Green Leaf Press Quarterly Newsletter, January, 2009

We have the responsibility and opportunity to share the good news of Jesus Christ with others. The ministry of Green Leaf Press is to offer books that will help people to understand Christianity, and will help them articulate that faith.

The most important matter for every human being is his or her relationship with God. Nothing else matters until that issue is recognized. Not to give it top priority is to engage in folly. Everyone of us is moving toward that day when we will die (or when Jesus comes triumphantly to Earth) and find ourselves either in the eternal presence of our God and Savior or judged by him and eternally excluded from his presence. However successful or recognized a person may be—to live this life without its end in view is foolish and ultimately tragic.

The Christian community finds itself engaged in a contest with an antagonistic secular atheism. Atheists and agnostics comprise perhaps seven percent of the population in the United States—but the percent of the population that thinks with a secular point of view is much larger than that Much of the media and a substantial proportion of the established universities are thoroughly secular. And there are many people who think of themselves as Christians, but their worldview is not Christian; it is secular. That is, God is not a part of the picture. Many think about their lives, their ambitions, the world we live in without any meaningful recognition of God. Most secularists neither care nor understand the Christian’s concern about abortion, that marriage is between a man and a woman, and that we are to be free from greed—that it is good to intentionally limit the extent of our desires.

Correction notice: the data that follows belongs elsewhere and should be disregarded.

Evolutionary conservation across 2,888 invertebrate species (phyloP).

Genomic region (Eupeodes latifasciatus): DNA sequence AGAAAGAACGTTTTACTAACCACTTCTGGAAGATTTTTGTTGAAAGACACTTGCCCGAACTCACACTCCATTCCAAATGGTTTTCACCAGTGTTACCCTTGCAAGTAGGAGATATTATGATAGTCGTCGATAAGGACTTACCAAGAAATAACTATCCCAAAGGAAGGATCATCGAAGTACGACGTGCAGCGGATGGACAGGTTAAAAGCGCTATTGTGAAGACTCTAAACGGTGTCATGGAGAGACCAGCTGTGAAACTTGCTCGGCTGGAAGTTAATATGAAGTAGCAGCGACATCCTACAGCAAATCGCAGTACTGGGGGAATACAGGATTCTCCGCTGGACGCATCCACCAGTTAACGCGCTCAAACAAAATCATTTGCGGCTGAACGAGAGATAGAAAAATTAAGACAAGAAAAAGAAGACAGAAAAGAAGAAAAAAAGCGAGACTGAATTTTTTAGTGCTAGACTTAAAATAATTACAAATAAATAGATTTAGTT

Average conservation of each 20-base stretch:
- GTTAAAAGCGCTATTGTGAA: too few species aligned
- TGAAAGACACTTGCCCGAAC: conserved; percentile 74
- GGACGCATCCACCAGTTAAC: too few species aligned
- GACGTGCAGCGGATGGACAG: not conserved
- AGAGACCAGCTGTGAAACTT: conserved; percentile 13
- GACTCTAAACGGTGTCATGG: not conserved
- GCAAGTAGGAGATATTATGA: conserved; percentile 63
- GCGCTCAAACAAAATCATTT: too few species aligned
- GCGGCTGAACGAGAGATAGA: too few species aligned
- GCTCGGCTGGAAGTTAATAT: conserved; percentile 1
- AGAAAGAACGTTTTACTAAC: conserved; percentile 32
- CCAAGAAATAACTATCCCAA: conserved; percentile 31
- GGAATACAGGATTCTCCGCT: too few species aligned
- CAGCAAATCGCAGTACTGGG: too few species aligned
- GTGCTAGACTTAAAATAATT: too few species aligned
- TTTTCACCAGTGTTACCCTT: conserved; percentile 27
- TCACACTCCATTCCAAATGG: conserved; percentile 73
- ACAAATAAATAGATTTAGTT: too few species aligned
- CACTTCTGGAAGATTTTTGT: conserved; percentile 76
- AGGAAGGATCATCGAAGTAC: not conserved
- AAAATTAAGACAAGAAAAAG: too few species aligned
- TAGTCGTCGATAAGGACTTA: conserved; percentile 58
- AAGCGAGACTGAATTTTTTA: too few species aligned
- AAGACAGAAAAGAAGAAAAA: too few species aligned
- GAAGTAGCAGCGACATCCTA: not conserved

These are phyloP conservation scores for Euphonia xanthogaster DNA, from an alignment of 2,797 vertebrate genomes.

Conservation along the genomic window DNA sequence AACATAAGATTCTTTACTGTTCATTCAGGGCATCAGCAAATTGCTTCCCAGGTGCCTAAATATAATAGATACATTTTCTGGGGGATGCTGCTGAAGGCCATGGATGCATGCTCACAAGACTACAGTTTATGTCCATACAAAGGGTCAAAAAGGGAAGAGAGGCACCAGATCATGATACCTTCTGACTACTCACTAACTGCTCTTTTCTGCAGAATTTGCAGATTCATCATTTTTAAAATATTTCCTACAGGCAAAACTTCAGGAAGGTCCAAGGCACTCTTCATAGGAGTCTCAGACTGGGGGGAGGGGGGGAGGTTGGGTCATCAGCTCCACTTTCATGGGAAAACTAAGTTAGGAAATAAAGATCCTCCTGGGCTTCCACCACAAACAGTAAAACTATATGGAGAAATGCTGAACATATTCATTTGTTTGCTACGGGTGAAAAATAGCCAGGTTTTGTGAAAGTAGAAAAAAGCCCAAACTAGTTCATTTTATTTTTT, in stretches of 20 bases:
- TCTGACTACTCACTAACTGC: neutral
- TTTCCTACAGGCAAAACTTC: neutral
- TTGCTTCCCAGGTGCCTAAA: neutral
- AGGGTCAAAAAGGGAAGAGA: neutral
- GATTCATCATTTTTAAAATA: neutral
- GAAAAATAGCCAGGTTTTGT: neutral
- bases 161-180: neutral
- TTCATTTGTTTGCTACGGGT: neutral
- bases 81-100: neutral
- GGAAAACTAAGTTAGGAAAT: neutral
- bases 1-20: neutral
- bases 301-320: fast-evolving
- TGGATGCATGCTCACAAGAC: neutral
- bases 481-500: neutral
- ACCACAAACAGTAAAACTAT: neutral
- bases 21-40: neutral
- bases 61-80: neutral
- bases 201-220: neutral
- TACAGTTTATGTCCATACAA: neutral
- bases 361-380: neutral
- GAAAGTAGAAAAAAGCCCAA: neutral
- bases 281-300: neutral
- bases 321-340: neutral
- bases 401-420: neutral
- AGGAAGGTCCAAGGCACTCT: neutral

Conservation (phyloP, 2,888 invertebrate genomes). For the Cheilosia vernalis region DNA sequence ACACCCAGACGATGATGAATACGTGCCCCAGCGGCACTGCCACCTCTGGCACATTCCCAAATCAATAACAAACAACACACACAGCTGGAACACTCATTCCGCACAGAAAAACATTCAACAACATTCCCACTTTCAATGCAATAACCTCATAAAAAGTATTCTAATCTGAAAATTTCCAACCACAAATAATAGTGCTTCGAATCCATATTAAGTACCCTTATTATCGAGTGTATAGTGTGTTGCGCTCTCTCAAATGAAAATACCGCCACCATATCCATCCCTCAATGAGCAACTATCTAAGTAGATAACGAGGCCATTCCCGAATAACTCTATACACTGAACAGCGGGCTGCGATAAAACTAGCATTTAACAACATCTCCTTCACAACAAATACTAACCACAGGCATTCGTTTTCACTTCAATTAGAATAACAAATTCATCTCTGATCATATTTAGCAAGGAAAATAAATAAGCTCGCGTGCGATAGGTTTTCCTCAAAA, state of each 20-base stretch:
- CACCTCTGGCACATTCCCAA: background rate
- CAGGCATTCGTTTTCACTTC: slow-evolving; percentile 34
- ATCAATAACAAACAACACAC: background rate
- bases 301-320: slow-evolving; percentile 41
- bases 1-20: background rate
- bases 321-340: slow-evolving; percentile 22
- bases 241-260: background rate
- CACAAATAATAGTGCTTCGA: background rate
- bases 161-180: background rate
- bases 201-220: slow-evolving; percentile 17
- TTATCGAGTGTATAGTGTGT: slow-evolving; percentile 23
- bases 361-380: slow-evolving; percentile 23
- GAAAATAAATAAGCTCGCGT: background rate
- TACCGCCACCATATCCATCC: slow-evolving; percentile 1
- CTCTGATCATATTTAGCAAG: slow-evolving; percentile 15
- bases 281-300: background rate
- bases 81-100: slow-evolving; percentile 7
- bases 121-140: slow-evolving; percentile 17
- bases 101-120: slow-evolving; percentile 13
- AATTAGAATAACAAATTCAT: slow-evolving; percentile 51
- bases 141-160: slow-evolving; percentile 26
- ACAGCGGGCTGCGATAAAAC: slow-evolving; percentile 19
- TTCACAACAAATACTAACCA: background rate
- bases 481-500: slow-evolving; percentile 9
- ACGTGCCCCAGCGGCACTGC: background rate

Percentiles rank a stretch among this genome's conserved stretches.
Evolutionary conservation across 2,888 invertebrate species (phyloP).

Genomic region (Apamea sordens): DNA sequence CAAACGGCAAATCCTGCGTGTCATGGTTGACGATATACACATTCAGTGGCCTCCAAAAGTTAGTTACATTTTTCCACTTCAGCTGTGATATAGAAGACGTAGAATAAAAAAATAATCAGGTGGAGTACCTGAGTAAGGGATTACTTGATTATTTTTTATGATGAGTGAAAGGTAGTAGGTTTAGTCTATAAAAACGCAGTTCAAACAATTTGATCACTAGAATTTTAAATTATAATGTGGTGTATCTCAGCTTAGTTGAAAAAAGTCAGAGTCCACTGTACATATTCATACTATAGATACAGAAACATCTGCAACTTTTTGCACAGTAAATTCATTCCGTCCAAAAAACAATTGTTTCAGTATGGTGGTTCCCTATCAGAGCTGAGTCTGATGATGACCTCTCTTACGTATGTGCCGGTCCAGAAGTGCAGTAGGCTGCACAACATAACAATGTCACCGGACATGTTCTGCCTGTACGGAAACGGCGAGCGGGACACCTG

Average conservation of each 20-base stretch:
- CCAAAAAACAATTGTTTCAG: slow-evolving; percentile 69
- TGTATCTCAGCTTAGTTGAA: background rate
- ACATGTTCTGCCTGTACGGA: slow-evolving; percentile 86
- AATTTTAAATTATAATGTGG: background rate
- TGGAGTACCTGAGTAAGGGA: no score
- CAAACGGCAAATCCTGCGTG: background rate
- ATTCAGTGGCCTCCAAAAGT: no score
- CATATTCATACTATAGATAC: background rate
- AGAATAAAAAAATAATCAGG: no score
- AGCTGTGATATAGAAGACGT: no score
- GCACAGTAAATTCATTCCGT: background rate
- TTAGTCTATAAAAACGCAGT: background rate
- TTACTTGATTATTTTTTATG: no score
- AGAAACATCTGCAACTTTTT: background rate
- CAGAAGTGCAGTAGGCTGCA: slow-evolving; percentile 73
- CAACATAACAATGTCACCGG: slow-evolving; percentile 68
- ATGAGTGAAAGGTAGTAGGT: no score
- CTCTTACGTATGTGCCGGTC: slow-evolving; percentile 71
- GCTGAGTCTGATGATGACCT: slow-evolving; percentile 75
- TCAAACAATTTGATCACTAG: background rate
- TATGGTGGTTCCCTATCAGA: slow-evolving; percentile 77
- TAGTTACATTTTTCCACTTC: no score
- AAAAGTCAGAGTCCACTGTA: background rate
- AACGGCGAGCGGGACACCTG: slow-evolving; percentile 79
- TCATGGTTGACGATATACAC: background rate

Perhaps the most severe gap between a Christian worldview and a secular world- view has to do with anthropology; our understanding of the basic nature of human beings. That there is pervasive evil in the world is painfully evident, although some may choose to give it another name than evil. For example, some Darwinists (not all) push the idea of evolution to the extent that human free will is eliminated; fatalism is either reluctantly or even gladly accepted. If we are simply the product of our biological heritage, there is no place for sin or evil. In the view of Darwinistic evolution, what we call sin is a manifestation of our animal nature In fact, Dr. William Provine, a prominent biologist at Cornell University, suggested that it is wrong to put any person in prison, since those we consider to be criminals are only doing what their animal nature dictates! J. Budziszewski quotes Provine, "No purposive principles exist in nature...No inherent moral or ethical laws exist, nor are there absolute guiding principles for human society. The universe cares nothing for us and we have no ultimate meaning in life."1 I think that a variety of this thinking informs much of the sex education taught in our schools.